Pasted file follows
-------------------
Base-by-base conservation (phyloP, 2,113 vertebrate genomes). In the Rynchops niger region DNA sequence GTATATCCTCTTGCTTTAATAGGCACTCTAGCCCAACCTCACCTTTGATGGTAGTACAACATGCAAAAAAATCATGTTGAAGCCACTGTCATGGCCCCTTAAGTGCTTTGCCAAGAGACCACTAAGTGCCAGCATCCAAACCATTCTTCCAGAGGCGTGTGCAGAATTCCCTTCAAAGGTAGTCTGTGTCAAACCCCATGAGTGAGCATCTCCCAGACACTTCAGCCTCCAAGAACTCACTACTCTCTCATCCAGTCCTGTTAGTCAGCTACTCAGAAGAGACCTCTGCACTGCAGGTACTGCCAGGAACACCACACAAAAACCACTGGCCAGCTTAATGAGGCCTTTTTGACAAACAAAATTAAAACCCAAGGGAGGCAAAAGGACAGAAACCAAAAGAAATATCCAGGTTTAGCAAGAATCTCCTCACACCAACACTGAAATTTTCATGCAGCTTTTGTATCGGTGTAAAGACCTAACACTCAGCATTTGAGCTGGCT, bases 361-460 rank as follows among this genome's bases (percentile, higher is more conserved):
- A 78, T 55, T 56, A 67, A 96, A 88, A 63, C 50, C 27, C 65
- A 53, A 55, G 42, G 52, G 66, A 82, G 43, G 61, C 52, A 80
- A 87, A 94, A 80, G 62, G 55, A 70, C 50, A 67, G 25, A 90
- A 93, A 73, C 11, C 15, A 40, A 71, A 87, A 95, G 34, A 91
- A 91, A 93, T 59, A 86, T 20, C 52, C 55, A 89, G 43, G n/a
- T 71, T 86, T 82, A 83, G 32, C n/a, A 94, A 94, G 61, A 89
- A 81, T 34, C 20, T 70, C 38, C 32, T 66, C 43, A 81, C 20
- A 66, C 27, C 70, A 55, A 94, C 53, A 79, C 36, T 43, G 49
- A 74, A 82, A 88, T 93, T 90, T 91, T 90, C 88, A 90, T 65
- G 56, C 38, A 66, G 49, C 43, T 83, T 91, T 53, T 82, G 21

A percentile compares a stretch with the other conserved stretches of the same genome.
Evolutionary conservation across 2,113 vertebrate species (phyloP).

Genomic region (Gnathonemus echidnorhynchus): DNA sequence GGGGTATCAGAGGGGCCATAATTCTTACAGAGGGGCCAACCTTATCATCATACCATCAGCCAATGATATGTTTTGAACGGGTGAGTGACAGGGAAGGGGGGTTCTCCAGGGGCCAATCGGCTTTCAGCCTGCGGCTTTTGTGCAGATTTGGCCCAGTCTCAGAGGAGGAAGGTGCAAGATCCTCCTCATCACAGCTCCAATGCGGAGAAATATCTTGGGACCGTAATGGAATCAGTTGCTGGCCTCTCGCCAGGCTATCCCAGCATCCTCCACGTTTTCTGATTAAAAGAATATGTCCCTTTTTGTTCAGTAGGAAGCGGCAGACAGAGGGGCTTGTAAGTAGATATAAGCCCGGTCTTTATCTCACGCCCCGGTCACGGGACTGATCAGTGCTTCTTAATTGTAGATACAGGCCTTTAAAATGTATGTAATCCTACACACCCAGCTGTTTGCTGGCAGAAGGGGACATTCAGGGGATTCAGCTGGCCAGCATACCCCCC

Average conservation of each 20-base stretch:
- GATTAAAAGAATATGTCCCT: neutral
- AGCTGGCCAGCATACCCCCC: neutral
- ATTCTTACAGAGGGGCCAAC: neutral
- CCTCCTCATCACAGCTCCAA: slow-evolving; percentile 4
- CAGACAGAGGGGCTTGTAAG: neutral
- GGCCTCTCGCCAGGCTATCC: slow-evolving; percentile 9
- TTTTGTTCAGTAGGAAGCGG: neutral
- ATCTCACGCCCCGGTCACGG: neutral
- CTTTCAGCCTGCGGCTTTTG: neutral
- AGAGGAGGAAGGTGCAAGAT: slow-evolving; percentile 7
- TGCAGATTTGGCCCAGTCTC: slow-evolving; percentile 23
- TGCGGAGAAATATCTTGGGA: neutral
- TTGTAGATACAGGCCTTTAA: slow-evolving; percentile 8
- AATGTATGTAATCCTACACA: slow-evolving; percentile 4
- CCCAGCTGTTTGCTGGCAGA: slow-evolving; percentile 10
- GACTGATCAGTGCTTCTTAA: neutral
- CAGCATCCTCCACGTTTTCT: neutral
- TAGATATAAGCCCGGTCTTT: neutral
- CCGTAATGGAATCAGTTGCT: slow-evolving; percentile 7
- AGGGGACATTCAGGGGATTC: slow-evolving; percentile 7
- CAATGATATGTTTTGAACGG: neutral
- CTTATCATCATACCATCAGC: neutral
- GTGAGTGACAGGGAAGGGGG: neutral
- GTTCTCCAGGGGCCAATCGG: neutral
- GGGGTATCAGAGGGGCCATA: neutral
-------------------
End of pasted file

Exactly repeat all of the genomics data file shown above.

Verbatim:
Base-by-base conservation (phyloP, 2,113 vertebrate genomes). In the Rynchops niger region DNA sequence GTATATCCTCTTGCTTTAATAGGCACTCTAGCCCAACCTCACCTTTGATGGTAGTACAACATGCAAAAAAATCATGTTGAAGCCACTGTCATGGCCCCTTAAGTGCTTTGCCAAGAGACCACTAAGTGCCAGCATCCAAACCATTCTTCCAGAGGCGTGTGCAGAATTCCCTTCAAAGGTAGTCTGTGTCAAACCCCATGAGTGAGCATCTCCCAGACACTTCAGCCTCCAAGAACTCACTACTCTCTCATCCAGTCCTGTTAGTCAGCTACTCAGAAGAGACCTCTGCACTGCAGGTACTGCCAGGAACACCACACAAAAACCACTGGCCAGCTTAATGAGGCCTTTTTGACAAACAAAATTAAAACCCAAGGGAGGCAAAAGGACAGAAACCAAAAGAAATATCCAGGTTTAGCAAGAATCTCCTCACACCAACACTGAAATTTTCATGCAGCTTTTGTATCGGTGTAAAGACCTAACACTCAGCATTTGAGCTGGCT, bases 361-460 rank as follows among this genome's bases (percentile, higher is more conserved):
- A 78, T 55, T 56, A 67, A 96, A 88, A 63, C 50, C 27, C 65
- A 53, A 55, G 42, G 52, G 66, A 82, G 43, G 61, C 52, A 80
- A 87, A 94, A 80, G 62, G 55, A 70, C 50, A 67, G 25, A 90
- A 93, A 73, C 11, C 15, A 40, A 71, A 87, A 95, G 34, A 91
- A 91, A 93, T 59, A 86, T 20, C 52, C 55, A 89, G 43, G n/a
- T 71, T 86, T 82, A 83, G 32, C n/a, A 94, A 94, G 61, A 89
- A 81, T 34, C 20, T 70, C 38, C 32, T 66, C 43, A 81, C 20
- A 66, C 27, C 70, A 55, A 94, C 53, A 79, C 36, T 43, G 49
- A 74, A 82, A 88, T 93, T 90, T 91, T 90, C 88, A 90, T 65
- G 56, C 38, A 66, G 49, C 43, T 83, T 91, T 53, T 82, G 21

A percentile compares a stretch with the other conserved stretches of the same genome.
Evolutionary conservation across 2,113 vertebrate species (phyloP).

Genomic region (Gnathonemus echidnorhynchus): DNA sequence GGGGTATCAGAGGGGCCATAATTCTTACAGAGGGGCCAACCTTATCATCATACCATCAGCCAATGATATGTTTTGAACGGGTGAGTGACAGGGAAGGGGGGTTCTCCAGGGGCCAATCGGCTTTCAGCCTGCGGCTTTTGTGCAGATTTGGCCCAGTCTCAGAGGAGGAAGGTGCAAGATCCTCCTCATCACAGCTCCAATGCGGAGAAATATCTTGGGACCGTAATGGAATCAGTTGCTGGCCTCTCGCCAGGCTATCCCAGCATCCTCCACGTTTTCTGATTAAAAGAATATGTCCCTTTTTGTTCAGTAGGAAGCGGCAGACAGAGGGGCTTGTAAGTAGATATAAGCCCGGTCTTTATCTCACGCCCCGGTCACGGGACTGATCAGTGCTTCTTAATTGTAGATACAGGCCTTTAAAATGTATGTAATCCTACACACCCAGCTGTTTGCTGGCAGAAGGGGACATTCAGGGGATTCAGCTGGCCAGCATACCCCCC

Average conservation of each 20-base stretch:
- GATTAAAAGAATATGTCCCT: neutral
- AGCTGGCCAGCATACCCCCC: neutral
- ATTCTTACAGAGGGGCCAAC: neutral
- CCTCCTCATCACAGCTCCAA: slow-evolving; percentile 4
- CAGACAGAGGGGCTTGTAAG: neutral
- GGCCTCTCGCCAGGCTATCC: slow-evolving; percentile 9
- TTTTGTTCAGTAGGAAGCGG: neutral
- ATCTCACGCCCCGGTCACGG: neutral
- CTTTCAGCCTGCGGCTTTTG: neutral
- AGAGGAGGAAGGTGCAAGAT: slow-evolving; percentile 7
- TGCAGATTTGGCCCAGTCTC: slow-evolving; percentile 23
- TGCGGAGAAATATCTTGGGA: neutral
- TTGTAGATACAGGCCTTTAA: slow-evolving; percentile 8
- AATGTATGTAATCCTACACA: slow-evolving; percentile 4
- CCCAGCTGTTTGCTGGCAGA: slow-evolving; percentile 10
- GACTGATCAGTGCTTCTTAA: neutral
- CAGCATCCTCCACGTTTTCT: neutral
- TAGATATAAGCCCGGTCTTT: neutral
- CCGTAATGGAATCAGTTGCT: slow-evolving; percentile 7
- AGGGGACATTCAGGGGATTC: slow-evolving; percentile 7
- CAATGATATGTTTTGAACGG: neutral
- CTTATCATCATACCATCAGC: neutral
- GTGAGTGACAGGGAAGGGGG: neutral
- GTTCTCCAGGGGCCAATCGG: neutral
- GGGGTATCAGAGGGGCCATA: neutral